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Redefining Recovery for Substance Use Disorder

“What does recovery look like for you?” and “How can I help you with your recovery?” 

People who are struggling with substance use disorder are increasingly being asked questions like these by recovery professionals. 

They seem like simple questions but they represent a redefining of recovery and a shift in how care is structured in order to address increasing challenges for substance use disorder treatment. These challenges include: 

  • Substance abuse and addiction are becoming more prevalent.
  • Access has increased for substances like marijuana.
  • Alternative beliefs regarding substance use are trending social platforms.

Current guidelines established by the American Society of Addiction Medicine strive to accommodate a wider scope of practice in meeting people where they are to, hopefully, provide genuine assistance with recovery. 

Barriers to Current Substance Use Disorder Treatment Options

Traditionally, when someone seeks help for a substance use disorder, a chemical dependency evaluation determines the appropriate level of treatment – level 1, 2 or 3. 

  • Level 1 - 9 hours or less a week
  • Level 2 - 9 hours or more a week 
  • Level 3 - 30, 60 or 90 days of inpatient treatment

Each level of recovery program is highly structured with specific criteria and rules which must be adhered to in order to remain in a program. This often involves participation in 12-step programs and strict abstinence may be required. 

Some people may not want to engage in all components or aspects of the programming in current recovery programs and therefore are not accepted into those recovery programs. Having a problematic relapse or not achieving total abstinence can mean expulsion from a program.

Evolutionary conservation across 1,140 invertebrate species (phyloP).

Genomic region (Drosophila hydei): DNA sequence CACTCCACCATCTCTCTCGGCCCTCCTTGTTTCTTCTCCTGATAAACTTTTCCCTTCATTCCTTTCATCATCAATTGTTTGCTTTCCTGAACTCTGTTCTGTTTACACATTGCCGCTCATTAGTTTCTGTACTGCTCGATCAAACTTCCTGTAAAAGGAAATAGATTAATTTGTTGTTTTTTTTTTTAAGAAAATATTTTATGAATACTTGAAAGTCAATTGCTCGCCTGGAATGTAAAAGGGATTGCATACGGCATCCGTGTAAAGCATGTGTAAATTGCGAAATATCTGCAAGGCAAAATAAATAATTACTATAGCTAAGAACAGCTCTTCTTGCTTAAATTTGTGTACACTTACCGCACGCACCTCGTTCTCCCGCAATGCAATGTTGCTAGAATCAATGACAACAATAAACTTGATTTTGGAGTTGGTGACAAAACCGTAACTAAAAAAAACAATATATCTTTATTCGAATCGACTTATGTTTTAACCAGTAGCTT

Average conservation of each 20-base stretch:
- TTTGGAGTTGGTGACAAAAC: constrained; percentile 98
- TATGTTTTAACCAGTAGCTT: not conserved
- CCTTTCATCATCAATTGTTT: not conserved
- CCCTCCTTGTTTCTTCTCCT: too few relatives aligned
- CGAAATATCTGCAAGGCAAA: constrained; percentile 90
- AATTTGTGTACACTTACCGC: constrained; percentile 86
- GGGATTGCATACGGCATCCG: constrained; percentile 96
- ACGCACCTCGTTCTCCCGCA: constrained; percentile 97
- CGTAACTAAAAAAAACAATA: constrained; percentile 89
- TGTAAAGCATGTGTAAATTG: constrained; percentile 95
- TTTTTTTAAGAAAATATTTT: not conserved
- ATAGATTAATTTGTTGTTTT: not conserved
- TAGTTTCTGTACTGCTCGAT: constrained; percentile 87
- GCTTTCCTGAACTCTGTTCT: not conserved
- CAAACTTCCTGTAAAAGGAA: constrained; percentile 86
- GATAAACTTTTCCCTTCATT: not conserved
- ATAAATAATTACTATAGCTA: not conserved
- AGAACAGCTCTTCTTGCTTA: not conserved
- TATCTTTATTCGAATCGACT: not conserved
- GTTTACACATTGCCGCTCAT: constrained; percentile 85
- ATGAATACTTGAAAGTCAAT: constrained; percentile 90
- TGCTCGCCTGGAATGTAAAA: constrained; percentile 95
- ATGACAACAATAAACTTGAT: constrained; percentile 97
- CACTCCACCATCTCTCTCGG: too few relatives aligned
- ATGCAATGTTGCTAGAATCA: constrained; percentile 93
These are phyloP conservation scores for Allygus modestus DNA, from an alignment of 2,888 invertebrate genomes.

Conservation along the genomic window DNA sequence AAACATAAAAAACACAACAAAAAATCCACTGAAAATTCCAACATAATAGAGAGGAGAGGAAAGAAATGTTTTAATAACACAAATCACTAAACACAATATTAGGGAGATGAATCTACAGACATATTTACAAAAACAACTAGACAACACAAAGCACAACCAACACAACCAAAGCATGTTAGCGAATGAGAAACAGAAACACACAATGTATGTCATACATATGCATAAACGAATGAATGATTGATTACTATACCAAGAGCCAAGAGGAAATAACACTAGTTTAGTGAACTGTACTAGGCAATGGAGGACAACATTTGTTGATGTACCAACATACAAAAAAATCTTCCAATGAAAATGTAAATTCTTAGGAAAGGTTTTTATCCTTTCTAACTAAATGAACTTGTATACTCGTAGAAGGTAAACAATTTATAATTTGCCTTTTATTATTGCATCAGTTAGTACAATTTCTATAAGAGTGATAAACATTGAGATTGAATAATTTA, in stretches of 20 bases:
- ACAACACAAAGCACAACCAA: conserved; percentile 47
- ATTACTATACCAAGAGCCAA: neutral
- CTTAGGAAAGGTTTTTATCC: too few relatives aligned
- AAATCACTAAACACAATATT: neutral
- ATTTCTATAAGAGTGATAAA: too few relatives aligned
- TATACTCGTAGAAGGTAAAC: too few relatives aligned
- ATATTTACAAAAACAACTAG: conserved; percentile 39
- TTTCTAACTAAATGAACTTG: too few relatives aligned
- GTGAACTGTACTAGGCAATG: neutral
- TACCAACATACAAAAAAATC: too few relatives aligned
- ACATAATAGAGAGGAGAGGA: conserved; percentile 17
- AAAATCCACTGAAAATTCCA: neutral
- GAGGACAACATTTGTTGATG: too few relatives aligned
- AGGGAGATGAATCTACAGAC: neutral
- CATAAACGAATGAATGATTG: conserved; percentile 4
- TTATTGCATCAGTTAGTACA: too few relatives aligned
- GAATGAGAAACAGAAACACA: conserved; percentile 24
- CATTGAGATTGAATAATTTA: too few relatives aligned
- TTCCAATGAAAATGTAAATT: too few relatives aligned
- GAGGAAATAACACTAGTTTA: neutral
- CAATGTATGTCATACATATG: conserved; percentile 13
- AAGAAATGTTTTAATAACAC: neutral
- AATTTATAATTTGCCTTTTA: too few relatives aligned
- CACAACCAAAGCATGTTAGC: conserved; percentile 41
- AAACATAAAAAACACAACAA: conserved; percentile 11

Just finding level 2 and level 3 treatment can also be difficult due to greater demand than availability of recovery services. People may be unable to meet programming attendance requirements while they juggle work and family needs. 

Recovery Professionals Meet You Where You Want to Be

The latest neuroscience research looks at recovery from a broader perspective than the previous guidelines of 12-step programs and abstinence-only models. Current thinking also recognizes that treatment at a lower level is better than nothing. 

What that means for people struggling with substance use disorder is that recovery professionals are more likely to take into consideration where you want to be, and start giving you what you want for recovery versus adhering strictly to what is recommended after evaluation. 

If you or a loved one is struggling with substance use disorder, please don’t hesitate to reach out for help. There is no one-size-fits-all solution because recovery is a journey. The overarching goal is to get people to make a healthier choice, whatever that may look like for them. 

Susan D. Mayberry, LIMHP, LMHC, IADC
Susan D. Mayberry, LIMHP, LMHC, IADC

Susan D. Mayberry, LIMHP, LMHC, IADC is a mental health therapist and alcohol and drug counselor with CHI Health.

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